Perhaps I used the incorrect terminology here – but the piece that I called the lateral adjuster is the long thin lever that has a small circle piece on the end of it. The lever extends out and over the top of the rear tote.

The small circle on the end of this lever fits between the slot in the blade, but does not engage the chipbreaker at all. I’m looking at it and it appears to have a bend in it, which may be the culprit? Should this lever be straight?

-- Life is a one lap race.

View pete79's profile

pete79

154 posts in 2953 days


#5 posted 03-30-2011 06:54 PM

Just straightened the lever out a bit and it worked….guess that was a dumb question. Thanks for the input though.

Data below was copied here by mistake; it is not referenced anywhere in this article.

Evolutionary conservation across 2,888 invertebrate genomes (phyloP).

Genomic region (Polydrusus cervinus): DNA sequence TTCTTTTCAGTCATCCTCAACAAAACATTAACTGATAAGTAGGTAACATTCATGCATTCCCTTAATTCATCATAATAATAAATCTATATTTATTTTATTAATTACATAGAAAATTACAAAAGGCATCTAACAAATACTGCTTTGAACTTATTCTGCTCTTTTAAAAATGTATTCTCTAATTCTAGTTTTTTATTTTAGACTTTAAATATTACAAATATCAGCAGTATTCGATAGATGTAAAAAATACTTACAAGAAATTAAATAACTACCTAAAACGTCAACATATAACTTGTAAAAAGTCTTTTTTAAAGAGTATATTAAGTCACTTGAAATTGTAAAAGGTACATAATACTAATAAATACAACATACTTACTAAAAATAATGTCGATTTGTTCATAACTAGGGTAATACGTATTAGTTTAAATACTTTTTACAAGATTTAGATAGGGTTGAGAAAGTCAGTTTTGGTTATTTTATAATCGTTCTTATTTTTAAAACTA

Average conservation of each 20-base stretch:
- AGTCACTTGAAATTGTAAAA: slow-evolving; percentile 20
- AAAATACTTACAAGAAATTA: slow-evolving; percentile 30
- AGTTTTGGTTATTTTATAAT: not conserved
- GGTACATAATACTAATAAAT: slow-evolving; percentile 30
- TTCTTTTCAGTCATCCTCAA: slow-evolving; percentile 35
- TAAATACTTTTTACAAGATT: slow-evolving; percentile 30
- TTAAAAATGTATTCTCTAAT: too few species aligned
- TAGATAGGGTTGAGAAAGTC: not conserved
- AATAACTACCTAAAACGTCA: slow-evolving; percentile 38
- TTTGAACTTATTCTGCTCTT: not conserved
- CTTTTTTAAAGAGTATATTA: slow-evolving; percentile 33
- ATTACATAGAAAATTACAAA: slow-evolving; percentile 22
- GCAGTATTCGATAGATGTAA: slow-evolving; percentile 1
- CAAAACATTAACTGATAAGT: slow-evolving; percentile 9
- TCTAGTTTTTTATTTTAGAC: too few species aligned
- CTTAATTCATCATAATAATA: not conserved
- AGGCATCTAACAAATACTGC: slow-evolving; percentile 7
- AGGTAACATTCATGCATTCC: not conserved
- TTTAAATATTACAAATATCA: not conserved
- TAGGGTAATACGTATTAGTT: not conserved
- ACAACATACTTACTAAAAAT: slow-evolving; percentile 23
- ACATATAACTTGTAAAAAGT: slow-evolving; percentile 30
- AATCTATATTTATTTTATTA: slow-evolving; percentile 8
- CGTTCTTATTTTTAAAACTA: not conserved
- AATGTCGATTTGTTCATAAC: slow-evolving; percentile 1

-- Life is a one lap race.

View HorizontalMike's profile

HorizontalMike

7625 posts in 2726 days


#6 posted 03-30-2011 06:55 PM

Geez, I guess I should pay attention here! In that case I would just carefully bend the disk end “up” slightly (like 1/16” or less) while holding firmly down on the pin aka pivot point of the lateral lever. Obviously do this at your own risk, but that is what I would do if it was called for. If you think about it, the difference in thickness of the Hock blade and the original is pretty small, so a SMALL adjustment should do it.

Just saw your FIX after posting this. COOL! Glad you figured it out. Have fun using it!

-- HorizontalMike -- "Woodpeckers understand..."

View Bertha's profile

Bertha

13420 posts in 2505 days


#7 posted 03-30-2011 07:01 PM

I’m not imagining how this round knob could engage the chipbreaker (?). Sounds like you fixed it anyway. Good job.